All Things Considered

Weekdays starting at 4pm
Melissa Block, Michele Norris, and Robert Siegel

In-depth reporting and transformed the way listeners understand current events and view the world. Every weekday, hear two hours of breaking news mixed with compelling analysis, insightful commentaries, interviews, and special - sometimes quirky - features.   Includes Stardate at 5:32pm

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5:40pm

Wed October 3, 2012
Music Interviews

Delta Rae: Modern Folklore Music

Originally published on Thu October 4, 2012 3:14 pm

Delta Rae puts a new spin on loss throughout Carry The Fire.
Smallz and Raskind Courtesy of the artist

Love songs are like the meat and potatoes of most rock and pop music, but sometimes you need something different. For the band Delta Rae from Durham, N.C., inspiration for new material comes from stuff like graveyards and being stuck in the wrong job.

Delta Rae is a six-piece band that includes three siblings: Ian, Eric and Brittany Holljes. Their music is like a kind of modern folklore.

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4:31pm

Wed October 3, 2012
All Tech Considered

Some Schools Actually Want Students To Play With Their Smartphones In Class

Originally published on Wed October 3, 2012 5:40 pm

In Durham, N.H., Oyster River Middle School seventh-graders Patrick Beary and Morgan Bernier play with StoryKit, a free app that helps middle-schoolers put together simple presentations, and elementary students make storybooks.
Sam Evans-Brown New Hampshire Public Radio

If there is one thing that the mobile-computing era has made clear, it's that kids love touch screens. Because those touch screens — smartphones, iPads, Kindles and the like — are an inevitable added distraction to the classroom, schools across the country are struggling to deal with the growing prevalence of the technology.

But a growing number of schools are embracing these hand-held, Internet-ready devices by creating policies that put them to use in the classroom.

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4:29pm

Wed October 3, 2012
Music Reviews

A Ska And Jazz Innovator Bridges Continents And Decades

Originally published on Wed October 3, 2012 8:19 pm

The collaborative album Avila is the latest release from pioneering guitarist Ernest Ranglin.
Courtesy of the artist

Guitarist Ernest Ranglin is an elder statesman of Jamaican music. A self-styled composer and improviser, he has traveled and collaborated widely during his 80 years. In California last year, he teamed up with three much younger musicians from South Africa, the U.S. and Israel. The four musicians bonded and quickly recorded an album, named for the San Francisco street where they rehearsed: Avila.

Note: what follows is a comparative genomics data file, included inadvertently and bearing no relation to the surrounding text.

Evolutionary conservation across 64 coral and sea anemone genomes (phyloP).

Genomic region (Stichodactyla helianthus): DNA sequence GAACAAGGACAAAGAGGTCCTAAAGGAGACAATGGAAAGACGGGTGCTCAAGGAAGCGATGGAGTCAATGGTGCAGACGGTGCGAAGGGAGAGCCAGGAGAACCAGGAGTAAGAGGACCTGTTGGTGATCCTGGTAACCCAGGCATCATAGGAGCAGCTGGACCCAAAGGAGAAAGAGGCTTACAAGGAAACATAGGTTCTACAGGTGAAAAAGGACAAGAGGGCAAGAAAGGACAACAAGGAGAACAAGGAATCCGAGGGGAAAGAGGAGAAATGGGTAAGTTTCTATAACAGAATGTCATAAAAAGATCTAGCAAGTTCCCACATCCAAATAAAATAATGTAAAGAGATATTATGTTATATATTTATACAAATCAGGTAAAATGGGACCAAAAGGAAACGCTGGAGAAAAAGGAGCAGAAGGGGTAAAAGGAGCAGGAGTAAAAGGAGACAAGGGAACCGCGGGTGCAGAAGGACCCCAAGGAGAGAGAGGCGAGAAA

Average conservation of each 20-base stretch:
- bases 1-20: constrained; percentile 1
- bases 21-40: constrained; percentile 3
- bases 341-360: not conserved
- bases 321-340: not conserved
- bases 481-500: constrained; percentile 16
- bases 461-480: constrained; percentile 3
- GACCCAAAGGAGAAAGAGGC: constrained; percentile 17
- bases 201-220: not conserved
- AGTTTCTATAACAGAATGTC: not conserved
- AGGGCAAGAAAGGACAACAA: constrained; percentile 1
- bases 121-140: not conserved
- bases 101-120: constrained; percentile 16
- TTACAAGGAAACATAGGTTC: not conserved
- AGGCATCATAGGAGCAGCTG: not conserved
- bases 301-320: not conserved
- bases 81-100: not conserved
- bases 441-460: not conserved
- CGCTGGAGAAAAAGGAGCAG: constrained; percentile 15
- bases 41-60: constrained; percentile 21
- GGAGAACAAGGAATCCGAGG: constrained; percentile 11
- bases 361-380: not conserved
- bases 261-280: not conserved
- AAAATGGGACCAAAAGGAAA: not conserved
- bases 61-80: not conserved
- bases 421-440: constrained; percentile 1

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3:56pm

Wed October 3, 2012
Theater

Racial Issues, Far From 'Invisible' On D.C. Stage

Originally published on Wed October 3, 2012 5:40 pm

Teagle F. Bougere plays the titular Invisible Man in The Studio Theatre's adaptation of Ralph Ellison's novel.
Astrid Riecken The Studio Theatre

On a farm in Waitsfield, Vt., in 1945, a Merchant Marine cook named Ralph Ellison was resting after his tour of duty.

"One morning scribbling, I wrote the first sentence of what later became The Invisible Man: 'I am an invisible man,' " Ellison recalled in an interview for National Educational Television.

He wrote that his protagonist — a Negro, as Ellison always put it — was young, powerless and ambitious for the role of leadership, a role at which he was doomed to fail.

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3:56pm

Wed October 3, 2012
Presidential Race

Stage Set For First Presidential Debate In Denver

Originally published on Wed October 3, 2012 5:40 pm

Transcript

AUDIE CORNISH, HOST:

From NPR News, this is ALL THINGS CONSIDERED. I'm Audie Cornish. The stage is set in Denver for the first presidential debate tonight at 9:00 p.m. Eastern. The candidates are suiting up, reporters are gathering, live tweeters are sharpening their virtual pencils. And NPR's Mara Liasson is in Denver and she joins us for a preview. Welcome, Mara.

MARA LIASSON, BYLINE: Hi, Audie.

CORNISH: So what is the format for tonight's debate?

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